- Historic Sites
Escape From Vichy
One of the most ingenious and least known rescue missions of World War II was engineered by a young American dandy, Varian Fry, who shepherded to safety hundreds of European intellectuals wanted by the Nazis
June/july 1983 | Volume 34, Issue 4
Then in 1949 he met Annette Riley. She could hardly have been more unlike Eileen. Where Eileen had been mature, wise, maternal, Annette was bouncy and naive—and almost twenty years younger than Fry. The daughter of the head of the philosophy department at Vassar, she also had the kind of lively, unspoiled intellect and curiosity that Fry found irresistible. They were married in 1950.
The early years of their marriage, during which they had three children, two sons and a daughter, were among the happiest of Fry’s life. Then things started to go sour. The sound-recording studio he was running failed, and he had to take up free-lance writing again as well as teaching Latin and Greek. But he had trouble finding magazines that wanted to publish his work, and he couldn’t hold down a teaching job for more than a year or two—not because he wasn’t a good teacher but because he had a tendency to denounce his colleagues for being bad, lazy teachers.
Once more he began brooding, now more bitterly than ever, about the way his work in Marseilles had been forgotten, about the way he had been rejected and snubbed by some of the very people whose lives he had saved. As his unhappiness grew, he took it out on Annette, the children, his colleagues, anyone who came within striking range of his despair.
Then, at last, came the recognition for which he had been waiting for more than twenty-five years. On April 12,1967, in a brief ceremony at the French consulate in New York, he was awarded the Croix du Chevalier of the French Legion of Honor.
Convinced that the world was finally ready to hear his story, Fry set out again to write a book about that year, long ago, when the fate of so many of Europe’s writers and artists was in his hands. He dug out old notes. He looked up old comrades. He contacted as many of the former refugees as he could find. And he moved out of New York City.
The Joel Barlow High School in Redding, Connecticut, had offered him a job as a Latin teacher, an offer he had eagerly accepted. Not only was it a good teaching job but it also gave him an opportunity to make a graceful exit from a marriage that now lay in ruins. Above all, it gave him an opportunity to go off alone and write the book that would earn him the respect and admiration he felt were his due.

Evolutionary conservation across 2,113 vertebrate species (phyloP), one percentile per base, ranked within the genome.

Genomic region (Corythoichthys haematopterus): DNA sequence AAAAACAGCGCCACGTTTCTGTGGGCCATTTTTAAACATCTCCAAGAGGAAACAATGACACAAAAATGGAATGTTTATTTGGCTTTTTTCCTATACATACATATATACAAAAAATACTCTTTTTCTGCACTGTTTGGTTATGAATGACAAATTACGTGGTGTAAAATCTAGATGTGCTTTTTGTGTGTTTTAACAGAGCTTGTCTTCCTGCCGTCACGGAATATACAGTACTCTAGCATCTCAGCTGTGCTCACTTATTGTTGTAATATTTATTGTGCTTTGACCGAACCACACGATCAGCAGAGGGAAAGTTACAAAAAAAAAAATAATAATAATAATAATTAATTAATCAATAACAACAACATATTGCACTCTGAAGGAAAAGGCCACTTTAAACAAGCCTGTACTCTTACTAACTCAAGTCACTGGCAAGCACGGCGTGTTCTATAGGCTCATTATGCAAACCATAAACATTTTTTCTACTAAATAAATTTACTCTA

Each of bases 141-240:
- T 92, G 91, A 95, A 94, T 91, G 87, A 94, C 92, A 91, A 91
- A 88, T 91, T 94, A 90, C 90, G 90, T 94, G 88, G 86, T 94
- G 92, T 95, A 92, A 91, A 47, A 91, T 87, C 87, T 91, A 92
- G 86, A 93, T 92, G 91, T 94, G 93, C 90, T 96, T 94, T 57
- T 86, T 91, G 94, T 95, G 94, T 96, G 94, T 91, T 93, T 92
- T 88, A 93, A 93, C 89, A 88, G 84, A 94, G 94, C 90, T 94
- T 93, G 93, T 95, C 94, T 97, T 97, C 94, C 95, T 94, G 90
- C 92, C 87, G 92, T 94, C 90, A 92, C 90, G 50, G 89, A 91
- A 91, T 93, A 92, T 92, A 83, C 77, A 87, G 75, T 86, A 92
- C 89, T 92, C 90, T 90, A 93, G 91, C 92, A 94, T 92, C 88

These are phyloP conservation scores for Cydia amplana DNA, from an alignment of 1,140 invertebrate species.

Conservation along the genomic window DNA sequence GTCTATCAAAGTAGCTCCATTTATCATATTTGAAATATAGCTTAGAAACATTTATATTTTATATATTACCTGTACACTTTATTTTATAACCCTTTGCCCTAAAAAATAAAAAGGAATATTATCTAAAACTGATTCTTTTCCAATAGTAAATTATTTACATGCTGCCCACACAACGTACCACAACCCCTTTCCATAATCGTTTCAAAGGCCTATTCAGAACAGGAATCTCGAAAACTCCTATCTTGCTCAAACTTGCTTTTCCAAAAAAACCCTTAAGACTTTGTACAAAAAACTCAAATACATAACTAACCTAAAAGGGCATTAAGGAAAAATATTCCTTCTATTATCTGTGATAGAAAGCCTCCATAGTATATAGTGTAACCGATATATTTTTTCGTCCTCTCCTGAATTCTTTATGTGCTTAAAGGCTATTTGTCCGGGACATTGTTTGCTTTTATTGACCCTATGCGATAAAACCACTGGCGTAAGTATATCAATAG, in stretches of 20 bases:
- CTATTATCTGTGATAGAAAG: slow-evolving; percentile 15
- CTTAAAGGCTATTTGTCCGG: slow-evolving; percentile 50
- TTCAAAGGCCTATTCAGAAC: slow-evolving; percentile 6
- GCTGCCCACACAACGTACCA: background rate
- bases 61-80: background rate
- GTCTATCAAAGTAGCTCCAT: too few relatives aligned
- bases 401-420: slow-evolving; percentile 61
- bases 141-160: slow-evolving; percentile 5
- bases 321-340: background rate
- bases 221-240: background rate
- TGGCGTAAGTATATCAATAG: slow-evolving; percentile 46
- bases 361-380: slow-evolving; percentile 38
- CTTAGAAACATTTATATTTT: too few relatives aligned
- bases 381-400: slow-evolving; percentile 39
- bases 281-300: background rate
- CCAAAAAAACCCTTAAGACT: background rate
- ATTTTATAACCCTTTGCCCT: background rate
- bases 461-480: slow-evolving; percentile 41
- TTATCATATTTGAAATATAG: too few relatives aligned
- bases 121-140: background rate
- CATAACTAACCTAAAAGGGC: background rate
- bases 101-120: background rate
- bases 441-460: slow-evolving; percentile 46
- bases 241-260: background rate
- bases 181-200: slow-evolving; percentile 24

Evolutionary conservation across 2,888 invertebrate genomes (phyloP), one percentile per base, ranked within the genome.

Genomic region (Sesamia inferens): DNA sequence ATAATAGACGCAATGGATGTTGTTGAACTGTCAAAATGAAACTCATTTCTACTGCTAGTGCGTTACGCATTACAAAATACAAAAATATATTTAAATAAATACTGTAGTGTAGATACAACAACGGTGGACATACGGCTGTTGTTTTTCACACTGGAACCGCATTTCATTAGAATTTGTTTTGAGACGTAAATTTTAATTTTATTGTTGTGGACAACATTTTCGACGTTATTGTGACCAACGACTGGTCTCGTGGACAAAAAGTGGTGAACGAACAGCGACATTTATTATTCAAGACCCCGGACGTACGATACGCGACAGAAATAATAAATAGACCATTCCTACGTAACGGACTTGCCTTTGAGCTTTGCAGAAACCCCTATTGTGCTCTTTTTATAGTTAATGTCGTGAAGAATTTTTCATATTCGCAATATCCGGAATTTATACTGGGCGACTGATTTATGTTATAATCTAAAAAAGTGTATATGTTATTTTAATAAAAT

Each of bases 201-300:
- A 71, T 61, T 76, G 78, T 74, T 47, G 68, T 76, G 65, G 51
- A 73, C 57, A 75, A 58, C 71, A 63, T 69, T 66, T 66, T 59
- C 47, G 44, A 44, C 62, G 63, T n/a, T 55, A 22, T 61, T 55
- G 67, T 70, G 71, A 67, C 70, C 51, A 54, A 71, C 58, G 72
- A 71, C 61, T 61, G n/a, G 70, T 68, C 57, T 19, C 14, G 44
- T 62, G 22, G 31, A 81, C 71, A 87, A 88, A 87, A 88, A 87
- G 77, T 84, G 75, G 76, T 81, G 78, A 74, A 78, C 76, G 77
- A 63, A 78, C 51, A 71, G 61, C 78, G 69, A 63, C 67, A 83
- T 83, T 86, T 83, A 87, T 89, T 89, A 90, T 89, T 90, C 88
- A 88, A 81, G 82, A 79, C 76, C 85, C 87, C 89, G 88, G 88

He found a large house in Easton, Connecticut, a few miles from Redding, and in the late summer of 1967 he moved in. He was in exceptionally good spirits, looking forward to the teaching as well as the writing. He began both a few days later.
On Tuesday morning, September 12, only a week after he had started his new job, Fry failed to show up at the school. School officials called his home, but there was no answer. The next day, when he again failed to appear, they became worried and notified the police. A young officer named Richard Schwartze was sent to investigate.
The front door was unlocked, Officer Schwartze reported, and there was a light on in the bedroom upstairs. There he found Varian Fry, dead of a heart attack. He was lying in bed, a pillow propping up his head. In his hand he held his glasses, unfolded, as if he had just taken them off, tired of reading. Next to him were manuscript pages of his book. Questioned by a reporter for a local newspaper, Officer Schwartze described the manuscript. “It appeared to be a work of fiction,” he said.
HARRY BINGHAM was transferred at his own request from Marseilles in 1941, first to Lisbon and then to the American Consulate in Buenos Aires. He returned to Washington in 1945 and the next year resigned from the foreign service. He now lives on his four-hundred-acre farm near Salem, Connecticut.
JOHANNES AND LISA FITTKO didn’t get out of France until October 1941 and weren’t admitted into the United States until 1948, by which time Johannes Fittko was in failing health as a result of living wretchedly in Cuba for seven years while waiting for an American visa. They went to Chicago, where Fittko worked as a printer until he died in 1960. Lisa Fittko still lives there, in a small apartment by Lake Michigan, where she devotes her time to social causes and the nuclear-freeze movement.
BILL FREIER was arrested by the Vichy police in 1941 and handed over to the Germans, who shipped him to a death camp near Auschwitz. Somehow he survived, though he weighed barely seventy pounds when the camp was liberated. Then he proceeded to walk across France until he found his wife and the four-year-old son he had never seen. Shortly after they were reunited, however, the accumulated horrors of the past four years overwhelmed them. She went insane and died in an asylum in 1953. Today Bill Freier is one of France’s most popular cartoonists; he lives, with his second wife, outside Paris.